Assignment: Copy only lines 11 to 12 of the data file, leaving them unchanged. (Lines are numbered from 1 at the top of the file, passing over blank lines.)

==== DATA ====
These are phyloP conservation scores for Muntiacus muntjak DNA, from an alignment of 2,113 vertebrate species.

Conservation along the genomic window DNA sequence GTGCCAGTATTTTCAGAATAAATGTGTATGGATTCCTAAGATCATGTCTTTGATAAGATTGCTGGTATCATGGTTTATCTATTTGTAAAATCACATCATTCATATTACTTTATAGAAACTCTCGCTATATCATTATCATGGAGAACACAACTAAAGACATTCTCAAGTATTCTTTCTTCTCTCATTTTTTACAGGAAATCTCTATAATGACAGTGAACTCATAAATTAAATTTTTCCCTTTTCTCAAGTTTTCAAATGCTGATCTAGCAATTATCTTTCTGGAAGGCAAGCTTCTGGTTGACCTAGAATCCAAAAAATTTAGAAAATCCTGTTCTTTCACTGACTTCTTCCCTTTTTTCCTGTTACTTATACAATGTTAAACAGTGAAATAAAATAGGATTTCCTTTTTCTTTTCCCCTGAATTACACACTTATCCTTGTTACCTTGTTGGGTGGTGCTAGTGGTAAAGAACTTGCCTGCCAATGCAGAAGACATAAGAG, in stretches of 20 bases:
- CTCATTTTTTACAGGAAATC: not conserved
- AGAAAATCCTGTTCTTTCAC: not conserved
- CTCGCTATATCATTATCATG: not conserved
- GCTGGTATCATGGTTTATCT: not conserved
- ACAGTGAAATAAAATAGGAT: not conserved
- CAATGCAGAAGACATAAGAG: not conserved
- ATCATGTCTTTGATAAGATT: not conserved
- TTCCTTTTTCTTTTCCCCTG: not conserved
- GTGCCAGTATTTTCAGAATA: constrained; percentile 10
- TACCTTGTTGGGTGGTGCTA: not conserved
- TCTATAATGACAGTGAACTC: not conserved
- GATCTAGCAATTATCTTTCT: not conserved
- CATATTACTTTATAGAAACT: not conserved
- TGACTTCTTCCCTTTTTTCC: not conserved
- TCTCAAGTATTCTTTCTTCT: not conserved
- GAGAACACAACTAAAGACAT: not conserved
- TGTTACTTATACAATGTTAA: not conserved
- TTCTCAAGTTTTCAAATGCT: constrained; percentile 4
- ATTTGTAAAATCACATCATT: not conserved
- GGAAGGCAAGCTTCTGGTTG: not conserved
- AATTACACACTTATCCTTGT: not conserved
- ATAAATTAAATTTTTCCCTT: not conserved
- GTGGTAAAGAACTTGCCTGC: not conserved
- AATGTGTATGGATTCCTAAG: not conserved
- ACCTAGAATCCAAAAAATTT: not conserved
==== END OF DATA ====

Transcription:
- GTGCCAGTATTTTCAGAATA: constrained; percentile 10
- TACCTTGTTGGGTGGTGCTA: not conserved